Tuesday, September 16, 2008

Reflections on 'The Forgotten Map'

The passage points out the mistake in the decision taken by humanity which has led to a global crisis. The human race was so near, yet so far from the right decision. A little thought in the right direction would have taken us on a different bifurcation, and hence, on a completely different life.
To cement this truth, the passage tells us about several examples for justification.
Giovanni Bernardone, who would later on be remembered the world over by the name Francis of Assisi described of a world where love was not only possible but also made sense and had a universal meaning.
However the world today follows Machiavelli’s ideas which are based on the ‘it is much safer to be feared than to be loved’ notion and we have constructed our social, physical, political and economic conceptions based on this.
We continue torturing nature in order to extract her from what we believe is the truth. This is in line with Francis Bacon’s idea of belief in absolute truth and in the possibilities of certainty.
We did not navigate the route of Bruno. Rather we chose the route of Descartes and as a result, we have witnessed the triumph of mechanism and reductionism.
Due to this tendency of the human race, feeling, intuition, consciousness and spirituality are still banished from the realm of science.
We have arrived at a point in our evolution which is characterized by the fact that we know a lot but we understand very little. We might have achieved all the knowledge that we could ever gained; and some more. But we will some day realize that all this knowledge is nothing without understanding. That we will never understand this knowledge unless practically applying all of it.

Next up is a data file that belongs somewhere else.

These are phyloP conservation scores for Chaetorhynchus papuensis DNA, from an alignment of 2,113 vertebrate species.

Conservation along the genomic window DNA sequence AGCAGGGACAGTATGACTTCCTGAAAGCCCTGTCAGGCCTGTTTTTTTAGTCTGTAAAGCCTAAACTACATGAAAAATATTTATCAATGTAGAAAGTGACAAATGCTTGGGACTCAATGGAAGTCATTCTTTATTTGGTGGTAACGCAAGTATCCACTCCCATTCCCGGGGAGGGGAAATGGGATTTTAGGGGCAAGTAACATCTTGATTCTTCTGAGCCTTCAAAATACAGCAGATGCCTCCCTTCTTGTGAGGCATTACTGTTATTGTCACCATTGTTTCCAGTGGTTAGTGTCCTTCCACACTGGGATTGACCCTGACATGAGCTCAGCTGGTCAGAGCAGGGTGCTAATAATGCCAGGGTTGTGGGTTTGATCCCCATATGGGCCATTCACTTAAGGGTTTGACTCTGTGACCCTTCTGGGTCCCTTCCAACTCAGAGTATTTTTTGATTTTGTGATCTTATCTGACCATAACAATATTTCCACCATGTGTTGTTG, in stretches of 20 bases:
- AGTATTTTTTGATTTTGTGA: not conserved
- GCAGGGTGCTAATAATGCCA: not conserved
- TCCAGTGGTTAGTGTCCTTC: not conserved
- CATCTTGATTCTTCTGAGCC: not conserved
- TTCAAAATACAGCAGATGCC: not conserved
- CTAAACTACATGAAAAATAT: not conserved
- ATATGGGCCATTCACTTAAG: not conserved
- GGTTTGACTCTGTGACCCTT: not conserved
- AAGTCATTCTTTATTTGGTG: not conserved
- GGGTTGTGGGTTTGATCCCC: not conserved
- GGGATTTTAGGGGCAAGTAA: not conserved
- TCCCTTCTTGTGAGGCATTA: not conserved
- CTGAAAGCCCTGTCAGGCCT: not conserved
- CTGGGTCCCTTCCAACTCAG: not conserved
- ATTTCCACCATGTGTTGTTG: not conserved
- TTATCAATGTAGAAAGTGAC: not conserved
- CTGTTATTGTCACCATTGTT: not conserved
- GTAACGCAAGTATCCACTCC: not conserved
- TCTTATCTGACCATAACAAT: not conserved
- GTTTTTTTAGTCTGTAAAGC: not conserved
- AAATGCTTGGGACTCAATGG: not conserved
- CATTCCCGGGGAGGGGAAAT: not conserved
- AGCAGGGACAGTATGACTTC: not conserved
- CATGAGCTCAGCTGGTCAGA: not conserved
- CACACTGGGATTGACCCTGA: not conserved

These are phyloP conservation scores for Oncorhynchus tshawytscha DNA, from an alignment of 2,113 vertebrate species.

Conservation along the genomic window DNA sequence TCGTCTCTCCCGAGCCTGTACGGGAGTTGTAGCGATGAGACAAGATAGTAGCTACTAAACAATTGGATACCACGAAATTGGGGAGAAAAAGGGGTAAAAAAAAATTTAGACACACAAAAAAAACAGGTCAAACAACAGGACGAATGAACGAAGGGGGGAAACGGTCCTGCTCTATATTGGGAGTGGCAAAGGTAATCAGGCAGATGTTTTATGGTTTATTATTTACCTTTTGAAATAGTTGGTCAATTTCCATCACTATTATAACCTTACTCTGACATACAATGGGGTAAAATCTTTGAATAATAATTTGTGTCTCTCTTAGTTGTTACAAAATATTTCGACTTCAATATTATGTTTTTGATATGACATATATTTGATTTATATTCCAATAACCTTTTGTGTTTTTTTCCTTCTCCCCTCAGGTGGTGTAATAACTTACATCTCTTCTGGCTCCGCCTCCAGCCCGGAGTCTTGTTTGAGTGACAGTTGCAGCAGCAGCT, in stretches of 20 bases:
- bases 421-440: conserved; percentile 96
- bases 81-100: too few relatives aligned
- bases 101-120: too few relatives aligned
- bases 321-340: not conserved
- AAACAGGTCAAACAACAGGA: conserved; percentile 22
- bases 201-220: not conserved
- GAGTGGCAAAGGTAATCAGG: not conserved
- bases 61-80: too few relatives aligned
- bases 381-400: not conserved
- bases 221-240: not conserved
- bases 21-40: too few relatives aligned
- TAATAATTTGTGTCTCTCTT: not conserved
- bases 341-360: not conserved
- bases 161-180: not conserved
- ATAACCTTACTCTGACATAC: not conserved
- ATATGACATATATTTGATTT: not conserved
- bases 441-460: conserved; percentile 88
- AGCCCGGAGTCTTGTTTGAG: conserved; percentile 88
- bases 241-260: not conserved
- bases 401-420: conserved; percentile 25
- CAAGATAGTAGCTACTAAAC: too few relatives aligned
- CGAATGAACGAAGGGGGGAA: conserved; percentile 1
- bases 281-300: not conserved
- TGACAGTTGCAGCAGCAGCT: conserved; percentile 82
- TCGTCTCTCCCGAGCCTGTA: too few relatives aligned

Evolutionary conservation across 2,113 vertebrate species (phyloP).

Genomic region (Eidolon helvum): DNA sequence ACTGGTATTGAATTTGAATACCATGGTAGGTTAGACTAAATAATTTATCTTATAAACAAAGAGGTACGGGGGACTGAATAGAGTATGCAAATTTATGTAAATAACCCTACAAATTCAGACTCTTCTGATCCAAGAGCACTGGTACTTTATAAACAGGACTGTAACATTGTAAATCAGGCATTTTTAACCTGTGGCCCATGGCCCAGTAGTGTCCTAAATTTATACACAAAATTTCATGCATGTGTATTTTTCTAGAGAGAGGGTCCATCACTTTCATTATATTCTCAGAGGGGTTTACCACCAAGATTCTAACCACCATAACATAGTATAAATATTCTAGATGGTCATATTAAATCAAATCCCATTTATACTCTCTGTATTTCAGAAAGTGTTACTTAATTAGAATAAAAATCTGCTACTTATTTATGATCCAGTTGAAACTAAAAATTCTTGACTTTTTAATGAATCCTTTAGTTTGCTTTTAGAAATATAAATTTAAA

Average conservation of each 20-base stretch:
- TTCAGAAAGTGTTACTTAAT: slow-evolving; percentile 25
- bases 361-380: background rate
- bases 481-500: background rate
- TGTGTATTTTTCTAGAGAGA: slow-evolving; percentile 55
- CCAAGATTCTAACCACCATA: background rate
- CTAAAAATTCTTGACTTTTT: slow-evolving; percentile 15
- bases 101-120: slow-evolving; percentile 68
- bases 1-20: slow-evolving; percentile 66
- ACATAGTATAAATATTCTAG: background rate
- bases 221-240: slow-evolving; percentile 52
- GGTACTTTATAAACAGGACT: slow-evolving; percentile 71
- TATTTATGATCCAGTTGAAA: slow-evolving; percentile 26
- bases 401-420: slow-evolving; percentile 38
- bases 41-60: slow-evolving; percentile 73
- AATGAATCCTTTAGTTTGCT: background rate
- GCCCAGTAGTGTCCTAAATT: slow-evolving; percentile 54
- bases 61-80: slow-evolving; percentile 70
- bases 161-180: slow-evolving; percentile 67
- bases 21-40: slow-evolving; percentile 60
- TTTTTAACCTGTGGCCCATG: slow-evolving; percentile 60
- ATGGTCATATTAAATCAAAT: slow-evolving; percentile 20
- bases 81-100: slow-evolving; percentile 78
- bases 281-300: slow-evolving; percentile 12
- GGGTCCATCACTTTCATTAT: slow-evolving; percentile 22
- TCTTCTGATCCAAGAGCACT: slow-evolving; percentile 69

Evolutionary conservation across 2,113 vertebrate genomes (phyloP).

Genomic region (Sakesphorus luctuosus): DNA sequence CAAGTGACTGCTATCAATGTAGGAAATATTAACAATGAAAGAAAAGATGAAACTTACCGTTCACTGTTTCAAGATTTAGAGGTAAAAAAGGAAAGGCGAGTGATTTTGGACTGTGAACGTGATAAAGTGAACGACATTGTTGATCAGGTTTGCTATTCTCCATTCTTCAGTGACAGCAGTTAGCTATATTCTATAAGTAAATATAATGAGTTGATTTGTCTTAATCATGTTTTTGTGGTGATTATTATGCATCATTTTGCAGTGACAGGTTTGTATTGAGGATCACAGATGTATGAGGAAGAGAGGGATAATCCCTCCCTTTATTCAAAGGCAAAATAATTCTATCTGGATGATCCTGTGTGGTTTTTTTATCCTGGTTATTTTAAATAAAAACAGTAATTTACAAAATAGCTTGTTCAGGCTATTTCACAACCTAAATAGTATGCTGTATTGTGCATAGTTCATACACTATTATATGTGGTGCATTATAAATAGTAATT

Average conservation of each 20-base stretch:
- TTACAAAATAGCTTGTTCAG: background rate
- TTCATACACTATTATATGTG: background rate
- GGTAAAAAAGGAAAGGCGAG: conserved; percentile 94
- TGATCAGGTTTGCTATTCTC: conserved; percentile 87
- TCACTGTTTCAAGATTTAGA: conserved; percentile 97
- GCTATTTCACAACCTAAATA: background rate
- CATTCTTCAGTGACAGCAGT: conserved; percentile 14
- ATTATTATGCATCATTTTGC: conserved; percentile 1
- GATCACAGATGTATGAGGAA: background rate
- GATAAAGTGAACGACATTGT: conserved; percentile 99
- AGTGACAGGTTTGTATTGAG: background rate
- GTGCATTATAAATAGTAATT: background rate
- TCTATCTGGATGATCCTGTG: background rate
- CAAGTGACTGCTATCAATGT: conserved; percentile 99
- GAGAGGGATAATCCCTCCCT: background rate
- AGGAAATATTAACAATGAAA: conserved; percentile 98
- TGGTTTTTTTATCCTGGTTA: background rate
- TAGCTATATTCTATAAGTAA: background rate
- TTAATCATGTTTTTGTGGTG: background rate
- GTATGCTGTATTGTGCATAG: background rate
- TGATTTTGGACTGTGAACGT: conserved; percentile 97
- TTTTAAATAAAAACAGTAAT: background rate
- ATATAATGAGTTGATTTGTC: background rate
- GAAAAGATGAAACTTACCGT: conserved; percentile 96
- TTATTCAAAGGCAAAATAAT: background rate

There are those amongst us who, in Goethe’s perspective are concerned with the relation between science and spirituality and are becoming aware that knowledge is not enough and that we have to learn through understanding in order to achieve completeness of our being and our science. We have to realize that knowledge without understanding is hollow and understanding without knowledge is incomplete.
The passage also describes the various themes that every generation has followed throughout the ages. This is generally seen in the form of a design language. This language shapes our perceptions and hence our actions.
The first three centuries of the second millennium was influenced by a teleological language. This era saw the construction of great cathedrals and monasteries. This was possible because the people believed that the importance lay in the deed and not in the time it might take.
The language dominating the 19th century was that of consolidation of the nation state. It was only in the 20th century that the dominant language became that of economics, especially during the second half. This saw the emergence of the Keynesian language during the period of the Great Depression.
This was followed by the language of neo-liberal discourse in the 20th century, one which is dominating even today. This is characterized by global poverty, debt burden, brutal over-exploitation of people and natural resources, destruction of ecosystems and accumulation of wealth. The disastrous effect of this language is for everyone to see, although decision makers prefer to look in the opposite direction.
We convince ourselves that we belong to a successful culture. However, we do not realize that we are still incomplete; materially over developed but spiritually poor. And it is this incompleteness and poverty that is responsible for the uneasiness and anxiety that gave permeated the world today.
Perhaps, the moment has arrived to rest and reflect. The time has come to unearth a forgotten map; to start seeing our brothers and sisters surrounding us and to start believing in the possibility of a harmony between many possible truths.

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